Scent Could Enhance Television Viewing

Professor of Mechanical and Aerospace Engineering Sungho Jin’s research brings us one step closer to an odor-enhanced television experience. In April, Jin and his team completed a two-year research experiment on a system that can give off specific odors on command. Jin does not expect any difficulty programming this system to give off scents in synchronization with images on a television.

Jin’s system utilizes a number of isolated elastic polymer-based chambers containing different liquids. These odorous solutions go through electrically induced heating and are subsequently released in gaseous form.

Jin — a nanoengineering professor — has placed a great deal of scrutiny upon the materials and the methods used to shape them.

The chambers are made of a silicone elastomer, which is a rubber-like polymer that offers a variety of benefits to the user. These perks include mechanical elasticity, proper circuit isolation between divergent components and resistance in extreme temperatures. The latter attribute is particularly advantageous considering the liquids must essentially be boiled in order to be released as gasses.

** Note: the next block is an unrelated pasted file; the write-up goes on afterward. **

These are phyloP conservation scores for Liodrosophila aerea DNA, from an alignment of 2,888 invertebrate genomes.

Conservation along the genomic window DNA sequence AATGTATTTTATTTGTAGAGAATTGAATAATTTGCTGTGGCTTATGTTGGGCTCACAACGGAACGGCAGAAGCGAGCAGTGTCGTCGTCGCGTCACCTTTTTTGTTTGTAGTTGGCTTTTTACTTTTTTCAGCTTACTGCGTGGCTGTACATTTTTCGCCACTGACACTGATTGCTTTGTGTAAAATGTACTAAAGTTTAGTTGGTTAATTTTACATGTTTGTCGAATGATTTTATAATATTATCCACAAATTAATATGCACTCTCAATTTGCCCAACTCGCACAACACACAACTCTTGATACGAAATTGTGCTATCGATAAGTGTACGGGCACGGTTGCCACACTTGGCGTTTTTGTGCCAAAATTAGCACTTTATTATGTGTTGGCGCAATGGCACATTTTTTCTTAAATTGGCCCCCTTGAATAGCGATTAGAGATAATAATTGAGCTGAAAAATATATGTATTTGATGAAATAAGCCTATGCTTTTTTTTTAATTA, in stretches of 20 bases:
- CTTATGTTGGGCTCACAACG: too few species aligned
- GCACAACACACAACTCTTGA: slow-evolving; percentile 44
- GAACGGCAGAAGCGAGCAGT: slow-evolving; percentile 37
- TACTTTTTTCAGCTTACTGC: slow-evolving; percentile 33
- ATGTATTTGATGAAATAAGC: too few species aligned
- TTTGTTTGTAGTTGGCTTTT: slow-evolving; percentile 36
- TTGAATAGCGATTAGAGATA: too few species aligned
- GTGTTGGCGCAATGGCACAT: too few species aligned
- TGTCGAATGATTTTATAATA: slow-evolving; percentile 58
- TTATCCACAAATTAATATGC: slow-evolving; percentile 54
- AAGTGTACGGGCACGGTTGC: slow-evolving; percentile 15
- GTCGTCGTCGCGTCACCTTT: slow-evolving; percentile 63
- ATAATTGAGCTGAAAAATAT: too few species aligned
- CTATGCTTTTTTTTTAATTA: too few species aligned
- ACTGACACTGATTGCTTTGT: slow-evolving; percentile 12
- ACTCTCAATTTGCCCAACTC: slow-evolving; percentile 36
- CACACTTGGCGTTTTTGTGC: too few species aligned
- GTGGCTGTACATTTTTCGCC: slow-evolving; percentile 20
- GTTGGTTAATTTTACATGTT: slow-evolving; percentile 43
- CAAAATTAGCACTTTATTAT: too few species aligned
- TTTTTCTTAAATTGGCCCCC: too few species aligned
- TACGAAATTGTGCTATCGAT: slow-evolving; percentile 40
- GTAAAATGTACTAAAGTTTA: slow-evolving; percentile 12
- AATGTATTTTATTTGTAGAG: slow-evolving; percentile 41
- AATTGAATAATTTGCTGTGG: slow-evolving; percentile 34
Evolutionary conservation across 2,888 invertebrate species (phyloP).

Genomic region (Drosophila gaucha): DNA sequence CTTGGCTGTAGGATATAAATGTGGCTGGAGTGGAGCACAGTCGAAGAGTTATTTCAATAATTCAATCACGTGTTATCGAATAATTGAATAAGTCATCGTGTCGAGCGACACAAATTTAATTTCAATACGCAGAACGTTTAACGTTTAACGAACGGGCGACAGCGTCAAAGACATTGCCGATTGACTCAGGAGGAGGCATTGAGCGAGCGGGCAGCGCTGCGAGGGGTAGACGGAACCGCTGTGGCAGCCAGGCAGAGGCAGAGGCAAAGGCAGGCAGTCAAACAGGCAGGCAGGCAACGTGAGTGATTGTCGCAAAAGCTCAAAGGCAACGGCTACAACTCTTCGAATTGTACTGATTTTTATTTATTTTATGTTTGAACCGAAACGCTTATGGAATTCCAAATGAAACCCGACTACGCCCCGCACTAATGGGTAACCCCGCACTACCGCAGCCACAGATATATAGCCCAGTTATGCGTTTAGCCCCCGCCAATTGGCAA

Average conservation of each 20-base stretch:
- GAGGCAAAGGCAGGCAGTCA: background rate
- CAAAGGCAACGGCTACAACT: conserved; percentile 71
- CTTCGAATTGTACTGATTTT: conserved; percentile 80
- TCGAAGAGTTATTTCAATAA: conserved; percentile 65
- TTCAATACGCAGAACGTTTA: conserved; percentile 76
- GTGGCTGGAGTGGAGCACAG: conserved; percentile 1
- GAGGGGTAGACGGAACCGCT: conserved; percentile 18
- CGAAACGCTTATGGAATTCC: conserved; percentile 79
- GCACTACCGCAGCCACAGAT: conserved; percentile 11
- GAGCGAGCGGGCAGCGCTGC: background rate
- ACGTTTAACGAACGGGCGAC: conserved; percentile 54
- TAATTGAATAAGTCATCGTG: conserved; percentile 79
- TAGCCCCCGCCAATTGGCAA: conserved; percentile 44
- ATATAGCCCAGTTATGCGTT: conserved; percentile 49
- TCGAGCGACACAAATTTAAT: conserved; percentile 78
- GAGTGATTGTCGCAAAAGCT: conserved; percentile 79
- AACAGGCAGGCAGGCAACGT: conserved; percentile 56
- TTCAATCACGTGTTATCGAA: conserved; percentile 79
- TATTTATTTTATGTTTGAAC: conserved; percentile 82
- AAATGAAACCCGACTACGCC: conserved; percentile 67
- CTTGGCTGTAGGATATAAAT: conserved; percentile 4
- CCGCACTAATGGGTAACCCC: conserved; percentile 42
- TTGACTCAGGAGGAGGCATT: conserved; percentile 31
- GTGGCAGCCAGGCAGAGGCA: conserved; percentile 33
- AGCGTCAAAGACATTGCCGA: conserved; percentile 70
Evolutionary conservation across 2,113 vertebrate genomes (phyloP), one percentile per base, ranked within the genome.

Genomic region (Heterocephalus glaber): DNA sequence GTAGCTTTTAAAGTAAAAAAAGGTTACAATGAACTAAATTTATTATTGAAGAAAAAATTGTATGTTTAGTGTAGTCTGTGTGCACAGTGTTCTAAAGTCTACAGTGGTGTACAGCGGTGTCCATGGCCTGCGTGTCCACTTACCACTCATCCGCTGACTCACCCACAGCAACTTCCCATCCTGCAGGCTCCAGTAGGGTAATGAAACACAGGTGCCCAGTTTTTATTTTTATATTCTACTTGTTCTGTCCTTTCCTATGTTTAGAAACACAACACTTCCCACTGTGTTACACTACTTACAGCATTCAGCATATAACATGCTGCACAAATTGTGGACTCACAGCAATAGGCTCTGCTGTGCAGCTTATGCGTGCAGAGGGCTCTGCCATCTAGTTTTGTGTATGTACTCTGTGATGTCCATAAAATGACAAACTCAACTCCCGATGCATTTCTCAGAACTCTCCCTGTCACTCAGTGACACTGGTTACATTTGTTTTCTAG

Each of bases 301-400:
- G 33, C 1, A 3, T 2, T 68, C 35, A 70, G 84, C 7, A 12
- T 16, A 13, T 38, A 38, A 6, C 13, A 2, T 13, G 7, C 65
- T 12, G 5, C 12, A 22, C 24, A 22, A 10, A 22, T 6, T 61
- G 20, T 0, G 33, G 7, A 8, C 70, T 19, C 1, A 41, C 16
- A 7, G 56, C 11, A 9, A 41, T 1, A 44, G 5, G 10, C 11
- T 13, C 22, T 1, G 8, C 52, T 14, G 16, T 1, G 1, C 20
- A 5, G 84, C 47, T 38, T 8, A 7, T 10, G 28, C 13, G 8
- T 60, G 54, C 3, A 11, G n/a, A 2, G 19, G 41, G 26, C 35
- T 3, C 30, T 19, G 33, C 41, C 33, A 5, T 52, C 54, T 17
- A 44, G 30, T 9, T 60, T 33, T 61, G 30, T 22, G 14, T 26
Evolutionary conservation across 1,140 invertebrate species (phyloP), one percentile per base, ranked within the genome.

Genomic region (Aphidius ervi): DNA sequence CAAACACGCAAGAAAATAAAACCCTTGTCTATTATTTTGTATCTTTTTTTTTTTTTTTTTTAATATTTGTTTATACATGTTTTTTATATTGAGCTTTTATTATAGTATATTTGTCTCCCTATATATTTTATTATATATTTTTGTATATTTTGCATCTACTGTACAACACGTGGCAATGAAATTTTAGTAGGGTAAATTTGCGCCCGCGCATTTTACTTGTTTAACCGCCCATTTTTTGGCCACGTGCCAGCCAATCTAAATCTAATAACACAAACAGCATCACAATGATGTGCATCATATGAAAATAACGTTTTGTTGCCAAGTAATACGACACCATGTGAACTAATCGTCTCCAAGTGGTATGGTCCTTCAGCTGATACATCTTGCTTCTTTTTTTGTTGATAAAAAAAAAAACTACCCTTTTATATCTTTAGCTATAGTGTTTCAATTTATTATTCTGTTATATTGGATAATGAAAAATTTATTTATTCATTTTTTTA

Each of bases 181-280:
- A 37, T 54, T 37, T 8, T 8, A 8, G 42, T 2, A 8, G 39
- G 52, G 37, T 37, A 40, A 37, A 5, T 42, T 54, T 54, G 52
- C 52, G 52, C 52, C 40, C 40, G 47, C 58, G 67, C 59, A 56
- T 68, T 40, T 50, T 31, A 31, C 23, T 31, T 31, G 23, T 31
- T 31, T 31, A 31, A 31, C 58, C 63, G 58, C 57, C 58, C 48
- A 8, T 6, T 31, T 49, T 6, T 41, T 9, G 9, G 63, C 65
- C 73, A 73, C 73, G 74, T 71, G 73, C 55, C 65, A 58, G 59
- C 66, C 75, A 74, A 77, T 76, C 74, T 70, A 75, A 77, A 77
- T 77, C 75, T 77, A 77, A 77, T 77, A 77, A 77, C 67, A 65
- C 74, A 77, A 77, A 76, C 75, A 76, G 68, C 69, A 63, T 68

The polymer-based material is produced via a cross-linked technique, which prevents solvents from entering or damaging the chambers.

Plotting the controller system design on a Cartesian coordinate system allows researchers to fit more switches on a smaller surface area. The efficiency of this method requires far less controllers than a system in which there is a single dedicated switch for each odor. In future research, Jin plans to explore a 3D matrix which would depend on less controllers, further minimizing the size of the device.

“This is a very good way for companies to market their products during commercials,” Jin said.

Whether the masses have actually displayed a large demand for an olfactory-enriched entertainment experience, innovators have worked on similar projects for some time now.

Osmologist Hans Luabe worked alongside a film crew in 1960 to create Smell-O-Vision, one of the first ever such systems. However, this creation could only release 30 scents and did not function properly.

A few other attempts made since then have failed, until now.

“It is quite doable,” said Jin.

The apparatus developed at UCSD, with financial support from Samsung Electronics, is considered to be a conceptual research model. After further research, all that is left to do is to create a realistic concept that can be attached to a television set.

Jin addressed how the collaboration between he and his fellow researchers made a big impact on smell-based technology.

“When you get together and share ideas, things just click,” Jin said.

More to Discover
Donate to The UCSD Guardian
$2320
$500
Contributed
Our Goal

Your donation will support the student journalists at University of California, San Diego. Your contribution will allow us to purchase equipment, keep printing our papers, and cover our annual website hosting costs.

Donate to The UCSD Guardian
$2320
$500
Contributed
Our Goal